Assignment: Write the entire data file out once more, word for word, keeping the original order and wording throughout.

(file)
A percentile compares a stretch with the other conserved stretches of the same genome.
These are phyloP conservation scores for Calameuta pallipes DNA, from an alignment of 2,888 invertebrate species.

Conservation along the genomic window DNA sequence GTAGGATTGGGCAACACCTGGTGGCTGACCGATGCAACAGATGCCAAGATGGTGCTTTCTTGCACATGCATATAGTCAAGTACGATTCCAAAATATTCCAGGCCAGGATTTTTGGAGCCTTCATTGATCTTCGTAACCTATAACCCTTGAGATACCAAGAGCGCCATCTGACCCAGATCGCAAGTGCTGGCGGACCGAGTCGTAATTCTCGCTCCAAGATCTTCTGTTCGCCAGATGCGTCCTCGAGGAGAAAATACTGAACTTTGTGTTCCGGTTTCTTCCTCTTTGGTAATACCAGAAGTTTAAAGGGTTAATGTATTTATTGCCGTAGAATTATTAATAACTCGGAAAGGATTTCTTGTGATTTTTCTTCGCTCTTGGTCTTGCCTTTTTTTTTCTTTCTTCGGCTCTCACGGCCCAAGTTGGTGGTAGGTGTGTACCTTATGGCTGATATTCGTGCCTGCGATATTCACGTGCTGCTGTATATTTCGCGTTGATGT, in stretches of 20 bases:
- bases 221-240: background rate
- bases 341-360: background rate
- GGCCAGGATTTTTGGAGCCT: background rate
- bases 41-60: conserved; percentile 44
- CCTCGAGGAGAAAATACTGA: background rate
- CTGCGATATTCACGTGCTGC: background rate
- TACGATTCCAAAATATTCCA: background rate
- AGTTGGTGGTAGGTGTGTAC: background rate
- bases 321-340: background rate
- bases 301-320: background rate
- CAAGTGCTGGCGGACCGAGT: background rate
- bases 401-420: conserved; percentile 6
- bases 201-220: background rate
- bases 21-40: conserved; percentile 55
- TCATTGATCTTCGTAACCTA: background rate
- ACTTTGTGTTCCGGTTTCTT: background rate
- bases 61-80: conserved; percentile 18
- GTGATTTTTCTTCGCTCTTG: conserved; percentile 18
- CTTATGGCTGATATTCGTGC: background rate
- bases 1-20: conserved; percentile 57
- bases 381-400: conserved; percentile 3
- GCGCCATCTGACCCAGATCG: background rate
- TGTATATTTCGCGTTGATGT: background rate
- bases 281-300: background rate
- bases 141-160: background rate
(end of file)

A percentile compares a stretch with the other conserved stretches of the same genome.
These are phyloP conservation scores for Calameuta pallipes DNA, from an alignment of 2,888 invertebrate species.

Conservation along the genomic window DNA sequence GTAGGATTGGGCAACACCTGGTGGCTGACCGATGCAACAGATGCCAAGATGGTGCTTTCTTGCACATGCATATAGTCAAGTACGATTCCAAAATATTCCAGGCCAGGATTTTTGGAGCCTTCATTGATCTTCGTAACCTATAACCCTTGAGATACCAAGAGCGCCATCTGACCCAGATCGCAAGTGCTGGCGGACCGAGTCGTAATTCTCGCTCCAAGATCTTCTGTTCGCCAGATGCGTCCTCGAGGAGAAAATACTGAACTTTGTGTTCCGGTTTCTTCCTCTTTGGTAATACCAGAAGTTTAAAGGGTTAATGTATTTATTGCCGTAGAATTATTAATAACTCGGAAAGGATTTCTTGTGATTTTTCTTCGCTCTTGGTCTTGCCTTTTTTTTTCTTTCTTCGGCTCTCACGGCCCAAGTTGGTGGTAGGTGTGTACCTTATGGCTGATATTCGTGCCTGCGATATTCACGTGCTGCTGTATATTTCGCGTTGATGT, in stretches of 20 bases:
- bases 221-240: background rate
- bases 341-360: background rate
- GGCCAGGATTTTTGGAGCCT: background rate
- bases 41-60: conserved; percentile 44
- CCTCGAGGAGAAAATACTGA: background rate
- CTGCGATATTCACGTGCTGC: background rate
- TACGATTCCAAAATATTCCA: background rate
- AGTTGGTGGTAGGTGTGTAC: background rate
- bases 321-340: background rate
- bases 301-320: background rate
- CAAGTGCTGGCGGACCGAGT: background rate
- bases 401-420: conserved; percentile 6
- bases 201-220: background rate
- bases 21-40: conserved; percentile 55
- TCATTGATCTTCGTAACCTA: background rate
- ACTTTGTGTTCCGGTTTCTT: background rate
- bases 61-80: conserved; percentile 18
- GTGATTTTTCTTCGCTCTTG: conserved; percentile 18
- CTTATGGCTGATATTCGTGC: background rate
- bases 1-20: conserved; percentile 57
- bases 381-400: conserved; percentile 3
- GCGCCATCTGACCCAGATCG: background rate
- TGTATATTTCGCGTTGATGT: background rate
- bases 281-300: background rate
- bases 141-160: background rate